Bunches of Broccoli for Health
Broccoli has been around for more than 2000 years, The name "broccoli" comes for the Latin word brachium, which means "branch," or "arm."
Americans have grown it in their gardens for only about 200 years! The first commercially grown broccoli was grown and harvested in New York, then planted in the 1920's in California. A few crates were sent back East and by 1925 the broccoli market was off the ground.
Broccoli was first grown in the Italian province of Calabria and was given the name Calabrese. Today there are many varieties. In the United States, the most common type of broccoli is the Italian green or sprouting variety. Its green stalks are topped with umbrella-shaped clusters of purplish green florets.
Choose bunches that are dark green. Good color indicates high nutrient value. Florets that are dark green, purplish, or bluish green contain more beta carotene and vitamin C than paler or yellowing ones. Choose bunches with stalks that are very firm. Stalks that bend or seem rubbery are of poor quality. Avoid broccoli with open, flowering, discolored, or water-soaked bud clusters and tough, woody stems.
Store broccoli unwashed, in an open plastic bag and place in the crisper drawer of refrigerator. It is best if used within a day or two after purchasing.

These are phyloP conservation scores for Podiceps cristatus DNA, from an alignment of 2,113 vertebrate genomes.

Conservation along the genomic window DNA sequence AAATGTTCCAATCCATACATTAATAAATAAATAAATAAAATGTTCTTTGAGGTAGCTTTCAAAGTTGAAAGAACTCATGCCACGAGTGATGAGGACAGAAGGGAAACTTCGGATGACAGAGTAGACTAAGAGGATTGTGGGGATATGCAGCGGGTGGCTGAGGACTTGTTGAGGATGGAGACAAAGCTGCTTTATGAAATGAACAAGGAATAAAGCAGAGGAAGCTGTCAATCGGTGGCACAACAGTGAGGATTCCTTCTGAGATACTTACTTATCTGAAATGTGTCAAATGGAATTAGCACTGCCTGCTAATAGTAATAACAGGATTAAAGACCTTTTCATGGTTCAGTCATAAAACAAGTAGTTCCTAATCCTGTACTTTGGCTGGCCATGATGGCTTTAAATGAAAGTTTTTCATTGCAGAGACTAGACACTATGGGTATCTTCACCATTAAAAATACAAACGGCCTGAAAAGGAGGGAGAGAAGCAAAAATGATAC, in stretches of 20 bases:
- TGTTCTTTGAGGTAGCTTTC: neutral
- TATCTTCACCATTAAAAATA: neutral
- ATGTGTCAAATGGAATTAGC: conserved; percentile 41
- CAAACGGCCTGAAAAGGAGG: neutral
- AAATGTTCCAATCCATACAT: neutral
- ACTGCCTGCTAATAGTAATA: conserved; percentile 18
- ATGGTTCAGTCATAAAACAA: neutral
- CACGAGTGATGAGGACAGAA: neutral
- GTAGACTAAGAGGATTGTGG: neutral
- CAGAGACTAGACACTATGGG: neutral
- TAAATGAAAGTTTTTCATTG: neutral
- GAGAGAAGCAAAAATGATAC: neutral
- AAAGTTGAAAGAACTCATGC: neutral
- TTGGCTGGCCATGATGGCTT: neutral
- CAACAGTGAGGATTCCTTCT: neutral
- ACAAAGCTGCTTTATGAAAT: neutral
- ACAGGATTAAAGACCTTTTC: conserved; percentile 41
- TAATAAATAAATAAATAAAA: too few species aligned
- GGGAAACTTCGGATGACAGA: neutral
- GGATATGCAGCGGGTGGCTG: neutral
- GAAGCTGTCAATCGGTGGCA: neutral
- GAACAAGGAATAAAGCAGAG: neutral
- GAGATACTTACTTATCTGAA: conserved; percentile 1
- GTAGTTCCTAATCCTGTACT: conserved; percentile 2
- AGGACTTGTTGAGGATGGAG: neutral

Fresh vs. Frozen Broccoli
Packaged frozen broccoli differs from fresh in its nutrient content. The flower buds or florets are richer in beta carotene than the stalks. Manufactures typically cut off most of the stalk before packaging it, so frozen broccoli may contain 35 percent more beta carotene by weight than fresh broccoli. The downside is that frozen broccoli has twice as much sodium as fresh (up to 68 mg per 10 oz. package), about half the calcium, and smaller amounts of iron, thiamin, riboflavin, and vitamin C.
Preparing and Cooking Broccoli
The best way to cook broccoli is to steam, cook in the microwave or stir-fry with a little broth or water. These methods are better than boiling. Some of the vitamin and mineral content are lost from the vegetable and end up in the cooking water when they are boiled. Cooked broccoli should be tender enough so that it can be pierced with a sharp knife, and still remain crisp and bright green in color.
Broccoli and Your Immune System
Even if you don't like the taste of this vegetable, you'll enjoy it more than having a compromised immune system. Full of vitamins A, C, and D, it can help with a variety of ailments, including infection.
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